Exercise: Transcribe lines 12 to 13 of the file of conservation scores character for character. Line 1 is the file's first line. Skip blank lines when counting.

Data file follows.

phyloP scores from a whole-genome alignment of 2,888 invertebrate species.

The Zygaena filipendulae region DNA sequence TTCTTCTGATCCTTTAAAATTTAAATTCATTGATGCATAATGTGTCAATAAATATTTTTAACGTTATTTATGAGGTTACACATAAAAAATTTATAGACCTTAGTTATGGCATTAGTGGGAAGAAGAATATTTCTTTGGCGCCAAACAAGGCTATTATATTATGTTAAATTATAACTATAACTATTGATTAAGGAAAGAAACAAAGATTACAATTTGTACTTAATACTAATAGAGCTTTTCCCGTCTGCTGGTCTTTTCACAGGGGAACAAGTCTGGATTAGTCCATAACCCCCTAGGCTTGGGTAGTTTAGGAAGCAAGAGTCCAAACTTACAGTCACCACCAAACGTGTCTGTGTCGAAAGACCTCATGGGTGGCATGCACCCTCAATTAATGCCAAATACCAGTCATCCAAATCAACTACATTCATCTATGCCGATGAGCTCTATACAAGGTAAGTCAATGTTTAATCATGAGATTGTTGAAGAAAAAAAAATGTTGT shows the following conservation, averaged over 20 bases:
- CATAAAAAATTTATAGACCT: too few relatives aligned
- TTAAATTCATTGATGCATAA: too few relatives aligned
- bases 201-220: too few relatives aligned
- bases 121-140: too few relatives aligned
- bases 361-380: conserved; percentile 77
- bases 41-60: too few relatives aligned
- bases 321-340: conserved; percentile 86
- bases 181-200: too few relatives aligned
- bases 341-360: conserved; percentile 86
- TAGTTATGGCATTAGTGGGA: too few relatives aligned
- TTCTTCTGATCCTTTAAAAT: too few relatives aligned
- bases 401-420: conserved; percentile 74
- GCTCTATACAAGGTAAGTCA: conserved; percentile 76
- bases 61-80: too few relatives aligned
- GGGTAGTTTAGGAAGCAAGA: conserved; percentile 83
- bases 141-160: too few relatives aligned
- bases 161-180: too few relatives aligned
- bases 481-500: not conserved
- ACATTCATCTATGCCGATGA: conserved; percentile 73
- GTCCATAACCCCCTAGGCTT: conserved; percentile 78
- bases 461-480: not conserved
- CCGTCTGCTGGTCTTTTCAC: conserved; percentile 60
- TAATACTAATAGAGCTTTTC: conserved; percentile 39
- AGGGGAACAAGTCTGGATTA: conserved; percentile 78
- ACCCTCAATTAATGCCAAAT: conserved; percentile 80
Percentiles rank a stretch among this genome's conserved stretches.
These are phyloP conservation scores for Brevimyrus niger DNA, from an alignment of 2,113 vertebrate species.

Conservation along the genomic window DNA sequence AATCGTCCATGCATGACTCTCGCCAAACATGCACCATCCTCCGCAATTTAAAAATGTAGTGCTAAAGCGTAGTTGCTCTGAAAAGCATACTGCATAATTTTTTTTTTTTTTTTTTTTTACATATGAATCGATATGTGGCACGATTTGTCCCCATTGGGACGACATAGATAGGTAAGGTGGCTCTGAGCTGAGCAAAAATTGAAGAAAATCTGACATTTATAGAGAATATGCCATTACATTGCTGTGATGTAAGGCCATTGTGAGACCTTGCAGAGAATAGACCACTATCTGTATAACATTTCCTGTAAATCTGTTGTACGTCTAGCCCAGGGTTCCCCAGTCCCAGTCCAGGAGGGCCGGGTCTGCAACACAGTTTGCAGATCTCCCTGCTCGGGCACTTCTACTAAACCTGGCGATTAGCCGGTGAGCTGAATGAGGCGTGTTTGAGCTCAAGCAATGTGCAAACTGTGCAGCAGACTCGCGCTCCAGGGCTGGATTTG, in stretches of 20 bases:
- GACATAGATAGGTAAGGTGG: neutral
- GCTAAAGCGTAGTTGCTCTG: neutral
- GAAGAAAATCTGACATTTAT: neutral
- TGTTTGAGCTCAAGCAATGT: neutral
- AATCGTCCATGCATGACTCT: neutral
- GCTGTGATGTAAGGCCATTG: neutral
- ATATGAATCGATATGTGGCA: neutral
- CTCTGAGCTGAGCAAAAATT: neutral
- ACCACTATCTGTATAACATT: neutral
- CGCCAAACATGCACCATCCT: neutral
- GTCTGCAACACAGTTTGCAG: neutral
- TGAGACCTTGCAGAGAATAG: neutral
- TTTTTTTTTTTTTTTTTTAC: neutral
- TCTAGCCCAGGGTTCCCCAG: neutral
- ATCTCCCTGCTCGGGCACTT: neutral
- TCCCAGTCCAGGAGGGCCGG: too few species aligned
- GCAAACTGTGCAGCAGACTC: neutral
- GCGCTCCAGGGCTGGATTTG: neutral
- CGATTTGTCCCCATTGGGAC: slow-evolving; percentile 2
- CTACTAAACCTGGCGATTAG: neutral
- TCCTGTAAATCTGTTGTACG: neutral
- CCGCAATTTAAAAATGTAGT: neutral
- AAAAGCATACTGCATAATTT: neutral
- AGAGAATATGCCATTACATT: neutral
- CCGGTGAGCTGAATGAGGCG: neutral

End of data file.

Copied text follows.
- TAGTTATGGCATTAGTGGGA: too few relatives aligned
- TTCTTCTGATCCTTTAAAAT: too few relatives aligned